13. The stroller as recited in claim 1, wherein a portion of the frame rides along a surface of the cup holder to cause the cup holder to move toward the retracted position.
14. The stroller as recited in claim 8, wherein the cup holder is tucked inboard of the stroller frame member when the cup holder is in the retracted position.
15. The stroller as recited in claim 8, wherein the frame comprises a base supported on the front and rear wheels, a support strut extending up from the base, a push arm extending rearward from the strut and supporting a handlebar, and a support bar extending forward from the support strut and supporting the cup holder.
16. The stroller as recited in claim 15, wherein the stroller frame member comprises the support bar.
17. The stroller as recited in claim 1, wherein the cup holder is removable from the stroller frame.
18. A stroller, foldable between an open position and a folded position, comprising:
a foldable stroller frame movably supported by front and rear wheels;
a cup holder supported by the frame and movable between a retracted position and an extended position; and
a biasing member biasing the cup holder toward the extended position,
wherein the cup holder moves toward the retracted position as the stroller moves toward the folded position.
19. The stroller as recited in claim 18, wherein the cup holder moves toward the extended position as the stroller is moved from the folded position toward the open position.
20. The stroller as recited in claim 18, wherein the cup holder is pivotally connected to the stroller frame.
Description
RELATED APPLICATION DATA

This application claims the benefit of provisional application No. 60/784,103 filed Mar. 20, 2006, the disclosure of which is hereby incorporated by reference as if set forth in its entirety herein.

BACKGROUND

1. Field of the Disclosure

The present invention relates to strollers for children, in particular strollers that are easily folded to a stored, compact configuration.

2. Description of Related Art

Well-designed strollers should be sturdy and balanced. It should afford the child passenger safe and comfortable transport. The adult user should find the stroller easy to maneuver, easy to fold and unfold, and easy to handle when folded. It should have features that make it versatile and convenient. And it should be simple in design, rugged and reliable. Foldable strollers are known that address some of these criteria.

A conventional folding stroller has a plurality of wheels supporting an articulated frame that has two spaced front legs, two spaced rear legs, a pair of push arms, and a crossbar connected at its laterally outer ends to the push arms. The crossbar can be provided with a pair of laterally spaced gripping surfaces that can be engaged by a user when driving the stroller, and a handle assembly disposed between the gripping surfaces. The stroller further includes a pair of fold latches associated with the push arms that operate to lock the stroller frame in the erect (open) position and to unlock the stroller frame, thereby allowing the frame to fold to a closed position.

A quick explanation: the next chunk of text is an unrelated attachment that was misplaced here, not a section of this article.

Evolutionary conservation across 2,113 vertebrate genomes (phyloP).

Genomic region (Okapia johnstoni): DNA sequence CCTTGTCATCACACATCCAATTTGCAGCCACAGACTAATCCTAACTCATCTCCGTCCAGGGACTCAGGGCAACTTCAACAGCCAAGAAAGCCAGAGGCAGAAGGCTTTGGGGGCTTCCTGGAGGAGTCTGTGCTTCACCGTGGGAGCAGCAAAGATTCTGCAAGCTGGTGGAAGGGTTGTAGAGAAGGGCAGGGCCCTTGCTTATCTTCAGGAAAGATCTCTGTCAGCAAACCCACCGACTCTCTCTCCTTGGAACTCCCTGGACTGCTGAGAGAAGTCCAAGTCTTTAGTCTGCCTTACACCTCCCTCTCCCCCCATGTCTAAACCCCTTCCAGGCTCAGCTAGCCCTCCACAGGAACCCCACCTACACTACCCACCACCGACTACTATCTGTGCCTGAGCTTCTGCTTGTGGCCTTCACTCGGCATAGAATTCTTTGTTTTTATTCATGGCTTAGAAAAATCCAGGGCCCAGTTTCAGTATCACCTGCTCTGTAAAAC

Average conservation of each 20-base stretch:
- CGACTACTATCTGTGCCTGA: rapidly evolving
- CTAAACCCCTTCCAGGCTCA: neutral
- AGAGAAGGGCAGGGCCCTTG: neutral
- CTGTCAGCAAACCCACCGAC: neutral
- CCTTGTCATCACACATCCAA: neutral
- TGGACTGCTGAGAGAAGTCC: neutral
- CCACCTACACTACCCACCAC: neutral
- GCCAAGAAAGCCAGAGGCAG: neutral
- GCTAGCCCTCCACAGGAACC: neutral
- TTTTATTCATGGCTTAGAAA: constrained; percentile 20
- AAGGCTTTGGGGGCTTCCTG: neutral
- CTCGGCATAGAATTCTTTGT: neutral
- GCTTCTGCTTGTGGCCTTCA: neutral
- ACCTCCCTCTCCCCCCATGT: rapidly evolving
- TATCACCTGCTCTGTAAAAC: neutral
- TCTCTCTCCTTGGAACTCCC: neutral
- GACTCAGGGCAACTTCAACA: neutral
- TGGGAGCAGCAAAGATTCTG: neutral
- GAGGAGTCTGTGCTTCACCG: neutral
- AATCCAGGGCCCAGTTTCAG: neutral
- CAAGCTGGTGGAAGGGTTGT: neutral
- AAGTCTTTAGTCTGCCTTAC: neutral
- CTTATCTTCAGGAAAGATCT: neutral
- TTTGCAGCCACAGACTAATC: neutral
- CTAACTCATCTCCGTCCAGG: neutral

A cable or other motion transfer mechanism is disposed within the stroller frame, and is connected between the handle assembly and the fold latches. Accordingly, a user can actuate (typically rotate) the handle, which converts the rotational motion and applies a linear force to the cable to lock and release the fold latches, thereby permitting the stroller to fold and unfold.

It is further desirable to maximize the versatile utility of the stroller. For this reason, conventional strollers include a plurality of accessories. One such accessory is a cup holder, one or more of which are provided proximate to the child seat for the storage of, for instance, a beverage of the seated occupant. Unfortunately, cup holders can interfere with the stroller frame when the stroller is articulated to its folded configuration. Cup holders can further occupy space near the child seat, and therefore interfere with the ingress and egress of the child into and out of the child seat. Furthermore, even if the cup holder does not interfere with the frame, it may nevertheless be prone to damage, particularly when the stroller is folded. In order to reduce the risk of damage to the cup holder, and to facilitate easy stroller folding, conventional cup holders are either manually retractable into a protective pocket, or removable altogether. Unfortunately, user effort is required to remove or retract the cup holder. Furthermore, the user can forget to remove or retract the cup holder, thus rendering the cup holder susceptible to damage.